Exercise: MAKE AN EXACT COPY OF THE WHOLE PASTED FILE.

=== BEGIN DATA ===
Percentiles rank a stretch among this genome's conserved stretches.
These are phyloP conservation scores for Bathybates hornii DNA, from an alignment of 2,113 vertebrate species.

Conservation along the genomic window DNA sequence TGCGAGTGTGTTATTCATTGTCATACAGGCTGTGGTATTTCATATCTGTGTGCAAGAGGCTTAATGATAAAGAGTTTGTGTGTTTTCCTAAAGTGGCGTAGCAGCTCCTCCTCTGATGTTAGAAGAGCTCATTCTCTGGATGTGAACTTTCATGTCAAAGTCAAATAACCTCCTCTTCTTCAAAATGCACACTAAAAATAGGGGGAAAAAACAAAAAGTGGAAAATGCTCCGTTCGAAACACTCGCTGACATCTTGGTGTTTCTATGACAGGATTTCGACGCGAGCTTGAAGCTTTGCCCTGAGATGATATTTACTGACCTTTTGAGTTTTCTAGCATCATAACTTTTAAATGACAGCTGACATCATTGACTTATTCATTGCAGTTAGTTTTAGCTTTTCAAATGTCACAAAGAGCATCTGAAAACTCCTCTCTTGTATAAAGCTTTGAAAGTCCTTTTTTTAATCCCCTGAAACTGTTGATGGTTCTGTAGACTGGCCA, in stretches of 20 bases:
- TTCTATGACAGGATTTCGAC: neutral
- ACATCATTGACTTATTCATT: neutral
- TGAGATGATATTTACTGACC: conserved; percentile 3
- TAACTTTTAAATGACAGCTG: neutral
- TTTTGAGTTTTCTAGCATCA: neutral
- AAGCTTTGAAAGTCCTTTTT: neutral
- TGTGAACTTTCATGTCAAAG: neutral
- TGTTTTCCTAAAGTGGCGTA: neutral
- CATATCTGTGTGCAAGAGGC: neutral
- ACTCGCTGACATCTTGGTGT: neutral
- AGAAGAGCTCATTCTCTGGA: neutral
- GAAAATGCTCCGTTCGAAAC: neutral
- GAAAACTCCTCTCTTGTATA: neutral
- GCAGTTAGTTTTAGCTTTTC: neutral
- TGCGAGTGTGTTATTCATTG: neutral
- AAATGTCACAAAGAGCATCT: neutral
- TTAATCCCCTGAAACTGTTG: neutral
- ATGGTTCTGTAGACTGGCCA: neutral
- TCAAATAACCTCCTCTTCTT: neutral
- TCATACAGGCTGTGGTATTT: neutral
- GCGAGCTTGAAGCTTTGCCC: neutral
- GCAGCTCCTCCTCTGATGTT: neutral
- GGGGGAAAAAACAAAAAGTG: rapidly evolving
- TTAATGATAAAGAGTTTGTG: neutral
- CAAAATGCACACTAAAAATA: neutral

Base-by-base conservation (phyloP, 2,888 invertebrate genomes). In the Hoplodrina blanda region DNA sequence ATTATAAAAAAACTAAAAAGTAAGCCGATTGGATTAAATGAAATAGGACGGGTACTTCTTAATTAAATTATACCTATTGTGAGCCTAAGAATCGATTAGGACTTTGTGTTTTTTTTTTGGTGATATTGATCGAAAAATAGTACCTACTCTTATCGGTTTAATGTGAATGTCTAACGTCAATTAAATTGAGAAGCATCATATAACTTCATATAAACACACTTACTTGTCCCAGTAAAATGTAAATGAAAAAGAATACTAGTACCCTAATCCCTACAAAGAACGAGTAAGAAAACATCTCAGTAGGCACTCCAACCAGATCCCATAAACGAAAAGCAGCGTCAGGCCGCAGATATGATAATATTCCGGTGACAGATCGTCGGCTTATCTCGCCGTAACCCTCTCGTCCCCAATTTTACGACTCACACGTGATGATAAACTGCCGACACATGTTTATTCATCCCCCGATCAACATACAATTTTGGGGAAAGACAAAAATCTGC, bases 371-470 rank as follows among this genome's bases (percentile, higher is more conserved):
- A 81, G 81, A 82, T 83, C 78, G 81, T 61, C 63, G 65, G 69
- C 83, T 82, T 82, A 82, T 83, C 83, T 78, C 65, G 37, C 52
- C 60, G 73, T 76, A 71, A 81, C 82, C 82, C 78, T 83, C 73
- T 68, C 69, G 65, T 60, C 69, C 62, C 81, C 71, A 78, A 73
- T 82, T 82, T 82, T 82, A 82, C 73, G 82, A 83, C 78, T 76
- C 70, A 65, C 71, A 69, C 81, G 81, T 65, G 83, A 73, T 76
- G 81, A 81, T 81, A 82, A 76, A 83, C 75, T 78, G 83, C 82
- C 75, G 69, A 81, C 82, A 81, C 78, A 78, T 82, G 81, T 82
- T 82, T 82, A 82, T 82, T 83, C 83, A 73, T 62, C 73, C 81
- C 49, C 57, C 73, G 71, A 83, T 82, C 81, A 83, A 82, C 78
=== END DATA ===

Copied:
Percentiles rank a stretch among this genome's conserved stretches.
These are phyloP conservation scores for Bathybates hornii DNA, from an alignment of 2,113 vertebrate species.

Conservation along the genomic window DNA sequence TGCGAGTGTGTTATTCATTGTCATACAGGCTGTGGTATTTCATATCTGTGTGCAAGAGGCTTAATGATAAAGAGTTTGTGTGTTTTCCTAAAGTGGCGTAGCAGCTCCTCCTCTGATGTTAGAAGAGCTCATTCTCTGGATGTGAACTTTCATGTCAAAGTCAAATAACCTCCTCTTCTTCAAAATGCACACTAAAAATAGGGGGAAAAAACAAAAAGTGGAAAATGCTCCGTTCGAAACACTCGCTGACATCTTGGTGTTTCTATGACAGGATTTCGACGCGAGCTTGAAGCTTTGCCCTGAGATGATATTTACTGACCTTTTGAGTTTTCTAGCATCATAACTTTTAAATGACAGCTGACATCATTGACTTATTCATTGCAGTTAGTTTTAGCTTTTCAAATGTCACAAAGAGCATCTGAAAACTCCTCTCTTGTATAAAGCTTTGAAAGTCCTTTTTTTAATCCCCTGAAACTGTTGATGGTTCTGTAGACTGGCCA, in stretches of 20 bases:
- TTCTATGACAGGATTTCGAC: neutral
- ACATCATTGACTTATTCATT: neutral
- TGAGATGATATTTACTGACC: conserved; percentile 3
- TAACTTTTAAATGACAGCTG: neutral
- TTTTGAGTTTTCTAGCATCA: neutral
- AAGCTTTGAAAGTCCTTTTT: neutral
- TGTGAACTTTCATGTCAAAG: neutral
- TGTTTTCCTAAAGTGGCGTA: neutral
- CATATCTGTGTGCAAGAGGC: neutral
- ACTCGCTGACATCTTGGTGT: neutral
- AGAAGAGCTCATTCTCTGGA: neutral
- GAAAATGCTCCGTTCGAAAC: neutral
- GAAAACTCCTCTCTTGTATA: neutral
- GCAGTTAGTTTTAGCTTTTC: neutral
- TGCGAGTGTGTTATTCATTG: neutral
- AAATGTCACAAAGAGCATCT: neutral
- TTAATCCCCTGAAACTGTTG: neutral
- ATGGTTCTGTAGACTGGCCA: neutral
- TCAAATAACCTCCTCTTCTT: neutral
- TCATACAGGCTGTGGTATTT: neutral
- GCGAGCTTGAAGCTTTGCCC: neutral
- GCAGCTCCTCCTCTGATGTT: neutral
- GGGGGAAAAAACAAAAAGTG: rapidly evolving
- TTAATGATAAAGAGTTTGTG: neutral
- CAAAATGCACACTAAAAATA: neutral

Base-by-base conservation (phyloP, 2,888 invertebrate genomes). In the Hoplodrina blanda region DNA sequence ATTATAAAAAAACTAAAAAGTAAGCCGATTGGATTAAATGAAATAGGACGGGTACTTCTTAATTAAATTATACCTATTGTGAGCCTAAGAATCGATTAGGACTTTGTGTTTTTTTTTTGGTGATATTGATCGAAAAATAGTACCTACTCTTATCGGTTTAATGTGAATGTCTAACGTCAATTAAATTGAGAAGCATCATATAACTTCATATAAACACACTTACTTGTCCCAGTAAAATGTAAATGAAAAAGAATACTAGTACCCTAATCCCTACAAAGAACGAGTAAGAAAACATCTCAGTAGGCACTCCAACCAGATCCCATAAACGAAAAGCAGCGTCAGGCCGCAGATATGATAATATTCCGGTGACAGATCGTCGGCTTATCTCGCCGTAACCCTCTCGTCCCCAATTTTACGACTCACACGTGATGATAAACTGCCGACACATGTTTATTCATCCCCCGATCAACATACAATTTTGGGGAAAGACAAAAATCTGC, bases 371-470 rank as follows among this genome's bases (percentile, higher is more conserved):
- A 81, G 81, A 82, T 83, C 78, G 81, T 61, C 63, G 65, G 69
- C 83, T 82, T 82, A 82, T 83, C 83, T 78, C 65, G 37, C 52
- C 60, G 73, T 76, A 71, A 81, C 82, C 82, C 78, T 83, C 73
- T 68, C 69, G 65, T 60, C 69, C 62, C 81, C 71, A 78, A 73
- T 82, T 82, T 82, T 82, A 82, C 73, G 82, A 83, C 78, T 76
- C 70, A 65, C 71, A 69, C 81, G 81, T 65, G 83, A 73, T 76
- G 81, A 81, T 81, A 82, A 76, A 83, C 75, T 78, G 83, C 82
- C 75, G 69, A 81, C 82, A 81, C 78, A 78, T 82, G 81, T 82
- T 82, T 82, A 82, T 82, T 83, C 83, A 73, T 62, C 73, C 81
- C 49, C 57, C 73, G 71, A 83, T 82, C 81, A 83, A 82, C 78